Eventually, all suspense and tension must be released—since anticipation is the source of suspense and tension, it’s probably not fair to readers not to eventually satisfy that anticipation. Naturally, this will happen to some extent throughout the story as we build up anticipation for events along the way. But the overarching suspense of the story reaches its ultimate payoff in the last part of the story, in the final act.
In fact, Raymond Obstfeld refers to Act III as The Payoff in Fiction First Aid. Here, we have to satisfy all that suspense we’ve worked so hard to build—and that payoff had better be commensurate with the anticipation, or our readers will feel cheated.
Obstfeld says, “The key to a good payoff is not to give the reader what you think they want” (55). That’s not to say that the hero and heroine shouldn’t get together in a romance (they should), or that the hero can’t catch the villain in a thriller (he should). It does mean that giving the reader exactly what you promised all along and only that is not enough to reward the suspense you’ve created for that goal.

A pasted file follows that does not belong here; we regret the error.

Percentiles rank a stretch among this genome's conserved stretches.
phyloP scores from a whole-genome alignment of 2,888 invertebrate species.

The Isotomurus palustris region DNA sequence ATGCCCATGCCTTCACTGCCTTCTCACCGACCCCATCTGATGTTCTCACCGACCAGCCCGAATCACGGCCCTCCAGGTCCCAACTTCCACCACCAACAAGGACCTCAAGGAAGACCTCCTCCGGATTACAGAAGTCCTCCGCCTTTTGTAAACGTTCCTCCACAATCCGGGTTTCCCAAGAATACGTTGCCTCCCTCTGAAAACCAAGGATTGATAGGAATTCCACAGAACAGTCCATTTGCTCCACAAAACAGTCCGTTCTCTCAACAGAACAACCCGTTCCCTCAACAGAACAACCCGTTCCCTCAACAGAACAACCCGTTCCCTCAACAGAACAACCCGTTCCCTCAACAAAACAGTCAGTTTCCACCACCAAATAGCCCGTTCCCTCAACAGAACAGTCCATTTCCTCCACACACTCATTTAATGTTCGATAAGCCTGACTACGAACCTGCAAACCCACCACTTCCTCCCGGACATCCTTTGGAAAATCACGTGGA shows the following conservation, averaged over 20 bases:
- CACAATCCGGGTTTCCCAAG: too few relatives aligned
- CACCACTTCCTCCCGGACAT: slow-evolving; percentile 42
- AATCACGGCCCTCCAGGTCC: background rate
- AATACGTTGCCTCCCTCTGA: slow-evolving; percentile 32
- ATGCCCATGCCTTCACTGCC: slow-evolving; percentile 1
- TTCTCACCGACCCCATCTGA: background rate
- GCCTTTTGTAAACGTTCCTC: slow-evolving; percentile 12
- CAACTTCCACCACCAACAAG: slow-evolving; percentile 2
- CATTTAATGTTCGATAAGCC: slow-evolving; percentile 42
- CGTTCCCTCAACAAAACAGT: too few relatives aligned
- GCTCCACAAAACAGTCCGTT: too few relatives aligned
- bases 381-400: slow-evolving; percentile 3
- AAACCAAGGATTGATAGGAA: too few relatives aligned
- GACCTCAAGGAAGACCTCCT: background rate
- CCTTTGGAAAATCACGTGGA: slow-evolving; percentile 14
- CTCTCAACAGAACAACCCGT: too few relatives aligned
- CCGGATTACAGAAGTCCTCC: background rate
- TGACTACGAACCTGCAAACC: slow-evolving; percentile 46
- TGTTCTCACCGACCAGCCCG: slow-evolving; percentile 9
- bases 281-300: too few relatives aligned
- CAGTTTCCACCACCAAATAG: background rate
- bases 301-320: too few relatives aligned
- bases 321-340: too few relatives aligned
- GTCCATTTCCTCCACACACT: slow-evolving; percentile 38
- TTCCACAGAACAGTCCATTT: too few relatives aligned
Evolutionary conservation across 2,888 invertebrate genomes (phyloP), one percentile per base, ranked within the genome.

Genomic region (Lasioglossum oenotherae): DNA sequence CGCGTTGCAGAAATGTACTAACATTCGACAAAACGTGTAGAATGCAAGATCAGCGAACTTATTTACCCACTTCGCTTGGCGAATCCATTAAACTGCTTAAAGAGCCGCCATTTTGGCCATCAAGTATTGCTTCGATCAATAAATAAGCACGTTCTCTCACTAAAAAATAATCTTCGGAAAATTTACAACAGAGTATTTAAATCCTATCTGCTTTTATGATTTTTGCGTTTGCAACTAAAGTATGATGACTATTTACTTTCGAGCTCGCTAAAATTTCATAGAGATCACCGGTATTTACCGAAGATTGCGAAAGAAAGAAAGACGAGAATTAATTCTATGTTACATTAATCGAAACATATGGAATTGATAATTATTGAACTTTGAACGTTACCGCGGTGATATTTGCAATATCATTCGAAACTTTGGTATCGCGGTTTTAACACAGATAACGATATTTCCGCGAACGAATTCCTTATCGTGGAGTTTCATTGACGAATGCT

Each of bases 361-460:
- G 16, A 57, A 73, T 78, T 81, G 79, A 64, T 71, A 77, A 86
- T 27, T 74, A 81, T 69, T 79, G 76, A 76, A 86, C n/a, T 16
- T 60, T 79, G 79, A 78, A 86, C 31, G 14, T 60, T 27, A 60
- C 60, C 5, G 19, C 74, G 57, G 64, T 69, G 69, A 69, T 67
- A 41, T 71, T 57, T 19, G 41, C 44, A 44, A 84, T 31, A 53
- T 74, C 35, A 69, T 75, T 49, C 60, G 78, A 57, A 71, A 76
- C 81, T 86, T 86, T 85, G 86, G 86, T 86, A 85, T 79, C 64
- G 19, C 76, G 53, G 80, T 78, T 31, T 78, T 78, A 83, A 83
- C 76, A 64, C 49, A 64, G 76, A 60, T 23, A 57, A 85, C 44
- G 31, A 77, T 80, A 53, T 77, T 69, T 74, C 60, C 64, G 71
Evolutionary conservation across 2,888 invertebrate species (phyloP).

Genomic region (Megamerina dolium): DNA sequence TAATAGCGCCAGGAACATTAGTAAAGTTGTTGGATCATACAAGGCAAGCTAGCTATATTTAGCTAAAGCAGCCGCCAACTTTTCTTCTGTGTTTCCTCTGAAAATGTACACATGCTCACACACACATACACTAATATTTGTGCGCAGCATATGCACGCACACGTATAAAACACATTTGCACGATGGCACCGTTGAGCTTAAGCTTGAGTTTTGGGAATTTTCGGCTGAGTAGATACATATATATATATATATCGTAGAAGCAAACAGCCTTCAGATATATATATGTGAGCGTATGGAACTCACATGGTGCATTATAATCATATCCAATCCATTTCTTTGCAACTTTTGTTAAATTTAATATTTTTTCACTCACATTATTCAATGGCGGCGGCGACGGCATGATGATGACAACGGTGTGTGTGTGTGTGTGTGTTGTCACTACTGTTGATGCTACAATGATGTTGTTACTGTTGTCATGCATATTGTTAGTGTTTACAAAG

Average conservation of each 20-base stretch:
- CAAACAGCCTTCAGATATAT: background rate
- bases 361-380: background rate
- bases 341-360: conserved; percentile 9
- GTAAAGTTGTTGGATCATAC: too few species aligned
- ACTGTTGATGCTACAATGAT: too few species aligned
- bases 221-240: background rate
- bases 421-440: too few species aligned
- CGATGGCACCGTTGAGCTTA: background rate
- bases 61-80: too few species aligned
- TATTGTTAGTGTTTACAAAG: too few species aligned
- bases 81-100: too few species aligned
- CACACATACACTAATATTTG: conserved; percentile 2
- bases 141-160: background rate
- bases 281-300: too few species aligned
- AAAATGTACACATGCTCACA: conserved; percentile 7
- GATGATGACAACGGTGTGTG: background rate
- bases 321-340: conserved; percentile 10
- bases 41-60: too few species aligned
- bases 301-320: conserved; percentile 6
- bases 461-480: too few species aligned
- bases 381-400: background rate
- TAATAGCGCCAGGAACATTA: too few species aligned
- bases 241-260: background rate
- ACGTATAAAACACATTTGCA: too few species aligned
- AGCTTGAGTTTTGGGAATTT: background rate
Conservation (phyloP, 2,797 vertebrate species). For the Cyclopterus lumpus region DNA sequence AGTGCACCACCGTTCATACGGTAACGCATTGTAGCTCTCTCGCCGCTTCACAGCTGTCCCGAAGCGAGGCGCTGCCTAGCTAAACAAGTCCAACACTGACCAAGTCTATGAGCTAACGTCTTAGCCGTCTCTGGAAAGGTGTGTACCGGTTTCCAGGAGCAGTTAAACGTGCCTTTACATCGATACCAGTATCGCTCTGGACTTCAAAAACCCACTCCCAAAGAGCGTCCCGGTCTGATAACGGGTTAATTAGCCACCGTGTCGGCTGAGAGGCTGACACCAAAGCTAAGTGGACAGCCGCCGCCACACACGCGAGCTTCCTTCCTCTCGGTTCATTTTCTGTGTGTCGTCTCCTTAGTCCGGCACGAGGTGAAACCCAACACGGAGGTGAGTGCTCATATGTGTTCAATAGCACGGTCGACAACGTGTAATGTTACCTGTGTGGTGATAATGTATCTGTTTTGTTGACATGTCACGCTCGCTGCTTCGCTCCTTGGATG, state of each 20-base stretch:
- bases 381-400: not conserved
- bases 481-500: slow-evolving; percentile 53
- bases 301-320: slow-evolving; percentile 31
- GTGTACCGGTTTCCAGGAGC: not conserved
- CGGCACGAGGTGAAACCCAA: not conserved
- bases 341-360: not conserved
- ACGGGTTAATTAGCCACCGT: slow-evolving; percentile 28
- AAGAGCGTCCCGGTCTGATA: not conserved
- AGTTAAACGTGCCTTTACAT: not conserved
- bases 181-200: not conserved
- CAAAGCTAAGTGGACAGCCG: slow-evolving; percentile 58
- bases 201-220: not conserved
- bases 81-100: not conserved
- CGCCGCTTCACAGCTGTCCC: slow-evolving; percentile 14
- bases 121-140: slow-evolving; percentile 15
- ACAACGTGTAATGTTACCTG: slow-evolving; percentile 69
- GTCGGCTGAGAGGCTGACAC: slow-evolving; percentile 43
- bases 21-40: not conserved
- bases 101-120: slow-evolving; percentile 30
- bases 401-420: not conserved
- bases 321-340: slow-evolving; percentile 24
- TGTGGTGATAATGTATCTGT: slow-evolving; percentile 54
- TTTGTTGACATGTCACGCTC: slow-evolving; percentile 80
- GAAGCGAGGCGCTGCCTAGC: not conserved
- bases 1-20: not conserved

This is a common reason why we don’t like the way a book ends. I read a book last year where the entire book was about the heroine learning about others and herself—but at the end, she went back and did the same thing she’d been planning to all along (and it was rushed). All along, I was promised some revelatory, life-changing experience, but in the end, the character didn’t change.
After spending hundreds of pages with these characters being thwarted in their quests, yes, they have to see some measure of success in the end (unless this is a tragedy, I guess). But that hard-won success probably shouldn’t just be the exact thing they’ve looked for all along. Take Indiana Jones and the Last Crusade. Indy is reluctantly dragged into looking for the Holy Grail, which he doesn’t really believe exists. What does he find in the end? (Yeah, he finds the grail—but is that all?)
A good payoff is both unexpected in some way and commensurate with the suspense the author has created.
What do you think? How else do we see suspense in Act III?
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